And then Friday, two things. The Supreme Court issued the key ruling on gay marriage - on marriage itself - as a self-evident right to all under the 14th Amendment. Twitter and social media exploded. Haters raged. Lovers danced. The United States officially became Pro-People.
In the midst of all this, our nation returned its attention to Charleston once more, as President Obama showed up to perform the eulogy for the fallen pastor Reverend Clementa Pinckney. In that moment, in that place, Obama offered the most stirring, most profound speech he's ever given. (link here to full speech)
He openly condemned the flying of the Confederate Battle Flag. He openly condemned the shameful rate of gun violence in our nation, harking back to the tragedies of Sandy Hook and so many other mass shootings. He openly condemned the fear-mongering and the hate poisoning the national forum.
And Obama spoke of love. Obama spoke of faith, and forgiveness, and family. Obama spoke of grace. Human, Christian Grace.
...Blinded by hatred, the alleged killer could not see the grace surrounding Reverend Pinckney and that Bible study group: the light of love that shone as they opened the church doors and invited a stranger to join in their prayer circle. The alleged killer could have never anticipated the way the families of the fallen would respond when they saw him in court: in the midst of unspeakable grief, with words of forgiveness. He couldn’t imagine that...
The alleged killer could not imagine how the city of Charleston, under the good and wise leadership of Mayor Riley - how the state of South Carolina, how the United States of America would respond: not merely with revulsion at his evil act, but with big-hearted generosity and, more importantly, with a thoughtful introspection and self-examination that we so rarely see in public life...
Blinded by hatred, he failed to comprehend what Reverend Pinckney so well understood: the power of God’s grace.
This whole week, I’ve been reflecting on this idea of grace.
The grace of the families who lost loved ones. The grace that Reverend Pinckney would preach about in his sermons. The grace described in one of my favorite hymnals, the one we all know: Amazing Grace, how sweet the sound that saved a wretch like me... I once was lost, but now I’m found; was blind but now I see...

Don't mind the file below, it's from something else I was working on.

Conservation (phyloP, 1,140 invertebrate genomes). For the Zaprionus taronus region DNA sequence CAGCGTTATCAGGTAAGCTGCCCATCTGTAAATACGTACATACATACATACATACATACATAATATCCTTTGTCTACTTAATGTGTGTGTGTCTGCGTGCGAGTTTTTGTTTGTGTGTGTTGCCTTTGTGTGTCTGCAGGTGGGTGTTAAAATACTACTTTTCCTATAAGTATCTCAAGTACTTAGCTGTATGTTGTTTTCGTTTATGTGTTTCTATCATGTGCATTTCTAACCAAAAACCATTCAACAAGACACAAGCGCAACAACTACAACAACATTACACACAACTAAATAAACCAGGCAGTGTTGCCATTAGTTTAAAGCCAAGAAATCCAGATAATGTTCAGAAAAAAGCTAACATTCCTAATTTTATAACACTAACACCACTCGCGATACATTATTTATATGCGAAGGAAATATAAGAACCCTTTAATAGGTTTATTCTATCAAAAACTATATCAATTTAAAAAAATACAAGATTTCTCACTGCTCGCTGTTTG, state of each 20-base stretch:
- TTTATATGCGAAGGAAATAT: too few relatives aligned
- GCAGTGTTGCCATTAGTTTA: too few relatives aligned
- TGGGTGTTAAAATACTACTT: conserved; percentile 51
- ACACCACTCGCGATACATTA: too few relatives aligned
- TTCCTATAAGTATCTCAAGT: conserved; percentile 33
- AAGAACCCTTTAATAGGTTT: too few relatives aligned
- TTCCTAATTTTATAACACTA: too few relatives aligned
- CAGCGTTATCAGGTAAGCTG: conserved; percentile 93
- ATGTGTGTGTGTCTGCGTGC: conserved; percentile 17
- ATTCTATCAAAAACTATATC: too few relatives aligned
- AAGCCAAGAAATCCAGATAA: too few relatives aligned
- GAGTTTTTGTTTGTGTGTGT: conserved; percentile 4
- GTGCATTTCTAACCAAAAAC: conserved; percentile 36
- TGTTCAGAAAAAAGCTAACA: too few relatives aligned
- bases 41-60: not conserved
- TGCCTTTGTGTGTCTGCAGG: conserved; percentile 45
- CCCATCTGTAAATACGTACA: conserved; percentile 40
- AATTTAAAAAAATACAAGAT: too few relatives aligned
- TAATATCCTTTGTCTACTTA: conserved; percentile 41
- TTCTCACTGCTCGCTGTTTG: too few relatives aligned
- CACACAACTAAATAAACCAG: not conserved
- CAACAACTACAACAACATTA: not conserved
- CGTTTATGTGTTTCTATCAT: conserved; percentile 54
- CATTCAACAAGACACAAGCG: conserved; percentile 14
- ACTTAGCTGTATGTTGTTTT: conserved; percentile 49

According to the Christian tradition, grace is not earned. Grace is not merited. It’s not something we deserve. Rather, grace is the free and benevolent favor of God as manifested in the salvation of sinners and the bestowal of blessings. Grace.
As a nation, out of this terrible tragedy, God has visited grace upon us, for he has allowed us to see where we’ve been blind. He has given us the chance, where we’ve been lost, to find our best selves. We may not have earned it, this grace, with our rancor and complacency, and short-sightedness and fear of each other... but we got it all the same. He gave it to us anyway. He’s once more given us grace. But it is up to us now to make the most of it, to receive it with gratitude, and to prove ourselves worthy of this gift.And then Obama tried - bless him, but he was a bit off-key - to sing Amazing Grace, the Christian hymn above all other hymnals.
The speech, the presence, the words and the faith: all inspiring. Closing out a day of grace and good-will. We're still fighting - the haters are still railing against the tide of history and that long arc towards justice - but now there's a sense of real hope, that we're growing wiser, that we're seeing the problems for real this time, that there's something to fight FOR and a future worth keeping our promises.
This was a crazy week. But even with the pain of loss it was a good crazy.